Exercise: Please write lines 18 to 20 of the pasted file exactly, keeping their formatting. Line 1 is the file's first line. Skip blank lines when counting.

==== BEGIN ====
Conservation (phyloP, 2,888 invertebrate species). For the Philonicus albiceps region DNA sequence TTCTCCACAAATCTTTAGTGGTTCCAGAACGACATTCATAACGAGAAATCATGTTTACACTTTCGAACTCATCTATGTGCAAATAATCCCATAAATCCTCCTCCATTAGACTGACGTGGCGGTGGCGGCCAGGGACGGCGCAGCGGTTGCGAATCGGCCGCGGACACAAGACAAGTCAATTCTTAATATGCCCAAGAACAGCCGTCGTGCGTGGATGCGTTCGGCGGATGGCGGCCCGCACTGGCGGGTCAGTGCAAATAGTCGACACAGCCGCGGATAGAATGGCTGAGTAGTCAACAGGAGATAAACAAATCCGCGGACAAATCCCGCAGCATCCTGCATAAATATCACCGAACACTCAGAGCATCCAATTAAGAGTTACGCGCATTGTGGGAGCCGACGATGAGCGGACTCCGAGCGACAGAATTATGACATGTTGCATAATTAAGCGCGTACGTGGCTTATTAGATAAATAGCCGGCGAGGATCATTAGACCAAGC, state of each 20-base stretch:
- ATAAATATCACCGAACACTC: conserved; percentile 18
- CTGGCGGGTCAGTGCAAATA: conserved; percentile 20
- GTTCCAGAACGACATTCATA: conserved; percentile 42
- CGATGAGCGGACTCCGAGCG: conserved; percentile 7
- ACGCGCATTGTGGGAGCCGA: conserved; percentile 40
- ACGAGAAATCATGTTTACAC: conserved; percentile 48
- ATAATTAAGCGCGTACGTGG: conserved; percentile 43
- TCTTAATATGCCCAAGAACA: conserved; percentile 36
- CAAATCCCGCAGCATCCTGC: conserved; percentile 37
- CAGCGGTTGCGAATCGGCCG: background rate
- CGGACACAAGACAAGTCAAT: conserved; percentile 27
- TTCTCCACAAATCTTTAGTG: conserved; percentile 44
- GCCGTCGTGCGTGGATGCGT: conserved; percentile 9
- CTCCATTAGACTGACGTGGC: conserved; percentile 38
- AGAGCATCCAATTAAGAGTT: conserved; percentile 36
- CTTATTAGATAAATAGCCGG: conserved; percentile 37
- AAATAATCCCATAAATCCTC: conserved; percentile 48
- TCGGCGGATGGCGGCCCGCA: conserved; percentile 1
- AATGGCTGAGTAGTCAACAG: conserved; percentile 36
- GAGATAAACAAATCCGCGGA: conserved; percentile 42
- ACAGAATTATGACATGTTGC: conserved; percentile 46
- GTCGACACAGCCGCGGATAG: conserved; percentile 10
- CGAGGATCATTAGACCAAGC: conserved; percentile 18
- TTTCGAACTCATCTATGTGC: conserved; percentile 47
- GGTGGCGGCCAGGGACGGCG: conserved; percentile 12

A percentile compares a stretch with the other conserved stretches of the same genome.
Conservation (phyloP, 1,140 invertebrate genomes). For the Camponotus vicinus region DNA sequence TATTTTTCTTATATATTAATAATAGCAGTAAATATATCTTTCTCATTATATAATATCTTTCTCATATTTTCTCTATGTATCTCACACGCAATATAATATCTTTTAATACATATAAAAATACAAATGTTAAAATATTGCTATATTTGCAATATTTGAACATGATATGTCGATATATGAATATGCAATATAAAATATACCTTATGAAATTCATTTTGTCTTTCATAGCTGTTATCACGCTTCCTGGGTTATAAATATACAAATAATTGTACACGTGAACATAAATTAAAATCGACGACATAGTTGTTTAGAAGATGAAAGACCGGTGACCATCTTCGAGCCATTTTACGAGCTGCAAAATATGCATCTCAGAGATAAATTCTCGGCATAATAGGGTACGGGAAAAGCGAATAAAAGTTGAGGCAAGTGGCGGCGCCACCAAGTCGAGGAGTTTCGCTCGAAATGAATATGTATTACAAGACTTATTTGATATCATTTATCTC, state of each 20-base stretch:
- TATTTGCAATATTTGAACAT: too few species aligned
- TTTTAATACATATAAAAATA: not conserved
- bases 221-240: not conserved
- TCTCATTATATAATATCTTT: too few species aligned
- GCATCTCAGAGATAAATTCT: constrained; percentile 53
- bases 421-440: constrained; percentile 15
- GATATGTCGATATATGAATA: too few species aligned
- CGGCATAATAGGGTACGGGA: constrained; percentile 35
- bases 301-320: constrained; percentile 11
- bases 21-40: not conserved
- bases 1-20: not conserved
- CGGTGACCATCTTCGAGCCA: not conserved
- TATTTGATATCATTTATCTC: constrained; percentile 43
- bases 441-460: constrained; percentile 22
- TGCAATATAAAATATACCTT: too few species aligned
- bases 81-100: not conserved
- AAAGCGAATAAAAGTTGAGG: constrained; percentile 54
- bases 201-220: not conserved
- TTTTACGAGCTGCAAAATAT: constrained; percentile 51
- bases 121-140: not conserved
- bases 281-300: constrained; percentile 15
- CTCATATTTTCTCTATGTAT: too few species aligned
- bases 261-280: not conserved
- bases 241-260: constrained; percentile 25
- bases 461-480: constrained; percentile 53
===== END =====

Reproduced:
- AAATAATCCCATAAATCCTC: conserved; percentile 48
- TCGGCGGATGGCGGCCCGCA: conserved; percentile 1
- AATGGCTGAGTAGTCAACAG: conserved; percentile 36